Russian officials have said the daily mortality rate in Moscow has doubled and morgues are overflowing amid the worst heatwave in Russia's thousand-year history that has sparked massive forest fires. A thick acrid smog from the peat and forest fires burning in the countryside around 100 kilometres (60 miles) outside the city has choked Moscow for days and has been seeping into apartments, offices and even underground into the metro forcing an exodus from the capital. Emergency services are battling to put out over 170,000 hectares of wildfires in central Russia and the Moscow region, with fires raging dangerously close to a nuclear reprocessing site.
by Staff Writers
Zdorovie, Russia (AFP) Aug 11, 2010
Armed with just spades and sand from a nearby river, villagers in Zdorovie near Moscow joined firefighters to save their homes from flames engulfing an adjoining forest.

Zdorovie, some 50 kilometers (31 miles) east of Moscow, had been spared from wildfires that enveloped western Russia for two weeks, but on Tuesday the first flames and smoke rose from the neighbouring woods.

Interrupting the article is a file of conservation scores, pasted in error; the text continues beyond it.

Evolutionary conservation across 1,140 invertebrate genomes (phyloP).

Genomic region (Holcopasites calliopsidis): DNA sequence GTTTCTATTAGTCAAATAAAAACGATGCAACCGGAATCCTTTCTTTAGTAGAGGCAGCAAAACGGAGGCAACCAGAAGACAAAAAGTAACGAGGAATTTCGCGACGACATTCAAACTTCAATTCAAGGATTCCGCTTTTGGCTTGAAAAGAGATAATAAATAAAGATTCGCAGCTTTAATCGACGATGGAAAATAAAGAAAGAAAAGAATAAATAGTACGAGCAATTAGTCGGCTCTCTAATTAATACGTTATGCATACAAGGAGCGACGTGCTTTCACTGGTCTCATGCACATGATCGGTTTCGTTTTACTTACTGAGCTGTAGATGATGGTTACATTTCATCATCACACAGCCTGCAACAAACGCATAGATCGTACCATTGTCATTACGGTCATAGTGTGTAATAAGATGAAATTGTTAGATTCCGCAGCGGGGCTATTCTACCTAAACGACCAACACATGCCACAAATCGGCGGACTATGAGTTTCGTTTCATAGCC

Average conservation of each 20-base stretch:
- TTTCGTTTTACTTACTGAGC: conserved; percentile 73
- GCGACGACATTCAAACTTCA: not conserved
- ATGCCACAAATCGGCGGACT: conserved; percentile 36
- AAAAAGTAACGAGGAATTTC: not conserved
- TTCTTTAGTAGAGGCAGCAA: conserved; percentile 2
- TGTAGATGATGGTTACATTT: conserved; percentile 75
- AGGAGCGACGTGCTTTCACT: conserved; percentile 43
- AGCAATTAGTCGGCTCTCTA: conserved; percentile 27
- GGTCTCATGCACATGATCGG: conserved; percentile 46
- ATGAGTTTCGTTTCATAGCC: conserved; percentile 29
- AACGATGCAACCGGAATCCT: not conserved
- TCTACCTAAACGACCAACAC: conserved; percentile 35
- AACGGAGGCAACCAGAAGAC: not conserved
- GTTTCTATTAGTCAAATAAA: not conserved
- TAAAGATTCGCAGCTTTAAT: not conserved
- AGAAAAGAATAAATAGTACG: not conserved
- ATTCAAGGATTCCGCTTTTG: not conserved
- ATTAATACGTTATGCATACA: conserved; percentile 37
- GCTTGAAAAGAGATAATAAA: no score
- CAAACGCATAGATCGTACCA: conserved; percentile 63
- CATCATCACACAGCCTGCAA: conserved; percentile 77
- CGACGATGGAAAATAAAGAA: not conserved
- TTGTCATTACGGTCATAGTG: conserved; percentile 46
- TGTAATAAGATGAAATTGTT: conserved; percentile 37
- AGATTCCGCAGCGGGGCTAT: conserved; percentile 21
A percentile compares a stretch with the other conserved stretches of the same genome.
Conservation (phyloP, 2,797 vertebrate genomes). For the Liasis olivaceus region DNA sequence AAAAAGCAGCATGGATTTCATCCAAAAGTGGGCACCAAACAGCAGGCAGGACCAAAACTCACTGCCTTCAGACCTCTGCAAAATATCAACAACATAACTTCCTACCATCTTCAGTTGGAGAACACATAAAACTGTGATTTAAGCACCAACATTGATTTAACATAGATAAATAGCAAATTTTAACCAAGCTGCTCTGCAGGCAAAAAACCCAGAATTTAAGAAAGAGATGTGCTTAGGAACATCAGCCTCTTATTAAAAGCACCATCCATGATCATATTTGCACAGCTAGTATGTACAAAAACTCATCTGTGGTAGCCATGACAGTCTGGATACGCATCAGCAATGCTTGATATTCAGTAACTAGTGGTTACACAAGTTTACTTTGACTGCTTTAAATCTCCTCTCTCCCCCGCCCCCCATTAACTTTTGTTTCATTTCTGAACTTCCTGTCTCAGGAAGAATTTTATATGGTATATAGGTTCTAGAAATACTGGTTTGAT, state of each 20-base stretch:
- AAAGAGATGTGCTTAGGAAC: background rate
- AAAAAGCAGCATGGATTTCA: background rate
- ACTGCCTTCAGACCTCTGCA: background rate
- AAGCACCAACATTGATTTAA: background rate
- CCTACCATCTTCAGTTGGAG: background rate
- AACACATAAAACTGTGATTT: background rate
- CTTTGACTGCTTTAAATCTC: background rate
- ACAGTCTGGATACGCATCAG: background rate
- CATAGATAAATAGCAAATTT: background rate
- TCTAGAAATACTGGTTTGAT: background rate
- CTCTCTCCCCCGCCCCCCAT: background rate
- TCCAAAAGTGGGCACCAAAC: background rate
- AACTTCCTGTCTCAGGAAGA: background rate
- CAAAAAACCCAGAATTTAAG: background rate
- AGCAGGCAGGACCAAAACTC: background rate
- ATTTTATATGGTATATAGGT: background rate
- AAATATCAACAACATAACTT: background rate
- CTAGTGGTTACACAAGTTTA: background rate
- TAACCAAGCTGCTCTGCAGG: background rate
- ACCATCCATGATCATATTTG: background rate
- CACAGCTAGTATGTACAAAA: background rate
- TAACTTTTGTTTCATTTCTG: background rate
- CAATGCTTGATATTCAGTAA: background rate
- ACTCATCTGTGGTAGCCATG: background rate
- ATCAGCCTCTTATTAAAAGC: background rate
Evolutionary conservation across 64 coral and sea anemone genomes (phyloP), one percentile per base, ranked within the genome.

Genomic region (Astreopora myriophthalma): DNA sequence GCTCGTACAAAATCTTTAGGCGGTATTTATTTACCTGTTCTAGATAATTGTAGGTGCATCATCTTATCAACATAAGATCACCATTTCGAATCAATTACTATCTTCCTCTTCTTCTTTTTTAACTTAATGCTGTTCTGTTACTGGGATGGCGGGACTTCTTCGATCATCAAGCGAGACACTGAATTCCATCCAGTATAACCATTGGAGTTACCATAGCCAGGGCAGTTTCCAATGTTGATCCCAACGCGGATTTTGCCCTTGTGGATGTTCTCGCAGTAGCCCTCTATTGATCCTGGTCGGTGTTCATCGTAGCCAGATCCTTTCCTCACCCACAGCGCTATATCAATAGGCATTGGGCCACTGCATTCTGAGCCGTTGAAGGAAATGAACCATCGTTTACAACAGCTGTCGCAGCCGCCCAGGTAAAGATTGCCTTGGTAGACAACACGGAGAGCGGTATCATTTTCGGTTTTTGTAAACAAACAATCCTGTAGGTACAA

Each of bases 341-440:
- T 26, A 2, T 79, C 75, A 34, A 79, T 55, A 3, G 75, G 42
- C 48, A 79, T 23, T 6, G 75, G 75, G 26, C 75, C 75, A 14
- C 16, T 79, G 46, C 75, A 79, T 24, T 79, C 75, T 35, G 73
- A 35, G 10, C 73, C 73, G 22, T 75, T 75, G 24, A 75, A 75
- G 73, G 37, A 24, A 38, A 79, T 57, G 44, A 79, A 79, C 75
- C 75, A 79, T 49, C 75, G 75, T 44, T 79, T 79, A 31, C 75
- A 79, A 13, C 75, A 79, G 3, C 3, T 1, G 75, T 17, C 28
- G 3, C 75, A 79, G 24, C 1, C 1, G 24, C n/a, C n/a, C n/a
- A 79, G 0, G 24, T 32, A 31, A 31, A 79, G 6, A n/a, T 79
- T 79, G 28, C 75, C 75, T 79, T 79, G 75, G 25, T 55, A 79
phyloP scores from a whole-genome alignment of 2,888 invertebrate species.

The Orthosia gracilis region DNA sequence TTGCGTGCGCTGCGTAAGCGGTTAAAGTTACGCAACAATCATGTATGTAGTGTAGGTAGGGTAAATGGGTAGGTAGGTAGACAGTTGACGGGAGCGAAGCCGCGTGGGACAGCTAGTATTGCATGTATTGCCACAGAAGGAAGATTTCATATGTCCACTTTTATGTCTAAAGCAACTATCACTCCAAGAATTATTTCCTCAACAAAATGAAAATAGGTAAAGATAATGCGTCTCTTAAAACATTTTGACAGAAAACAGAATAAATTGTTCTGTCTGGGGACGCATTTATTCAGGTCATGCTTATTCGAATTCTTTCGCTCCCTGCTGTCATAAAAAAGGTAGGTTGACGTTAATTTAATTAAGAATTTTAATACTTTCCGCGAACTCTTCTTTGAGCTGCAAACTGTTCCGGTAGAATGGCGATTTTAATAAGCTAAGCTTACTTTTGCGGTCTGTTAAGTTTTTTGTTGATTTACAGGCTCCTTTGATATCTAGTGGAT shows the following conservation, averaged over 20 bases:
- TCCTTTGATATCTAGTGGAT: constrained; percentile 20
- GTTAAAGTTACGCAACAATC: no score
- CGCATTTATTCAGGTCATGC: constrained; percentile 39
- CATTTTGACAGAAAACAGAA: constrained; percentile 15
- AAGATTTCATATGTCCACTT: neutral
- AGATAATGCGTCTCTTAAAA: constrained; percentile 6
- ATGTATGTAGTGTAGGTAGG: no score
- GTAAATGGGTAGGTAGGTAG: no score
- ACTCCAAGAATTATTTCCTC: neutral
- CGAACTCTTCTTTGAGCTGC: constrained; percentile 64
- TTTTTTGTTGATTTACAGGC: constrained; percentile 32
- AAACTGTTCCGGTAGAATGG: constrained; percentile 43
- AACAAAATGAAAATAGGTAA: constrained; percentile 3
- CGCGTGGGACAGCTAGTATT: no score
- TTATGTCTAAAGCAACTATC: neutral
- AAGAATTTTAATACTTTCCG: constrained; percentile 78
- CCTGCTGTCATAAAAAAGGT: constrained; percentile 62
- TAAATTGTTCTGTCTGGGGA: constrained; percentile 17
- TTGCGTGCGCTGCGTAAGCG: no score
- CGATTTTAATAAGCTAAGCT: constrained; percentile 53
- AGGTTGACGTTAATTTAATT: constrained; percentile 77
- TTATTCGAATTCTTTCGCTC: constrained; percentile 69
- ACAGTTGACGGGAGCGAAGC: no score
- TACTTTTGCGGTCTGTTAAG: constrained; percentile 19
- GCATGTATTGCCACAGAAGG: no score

The fire surged, spurred by a six-week heatwave that had dried grass and soil, and reached the lower branches of trees to the villagers' horror.

Firefighters, helped by water bombing helicopters and local volunteers, battled to beat back the flames before they crossed the road separating the village from the forest.

"I look there to see if I have to leave or not," Lyubov Kharlamova, 62, said, clutching a religious icon in one hand.

"I pray that all this ends," because "if the fire crosses the road, our houses are doomed."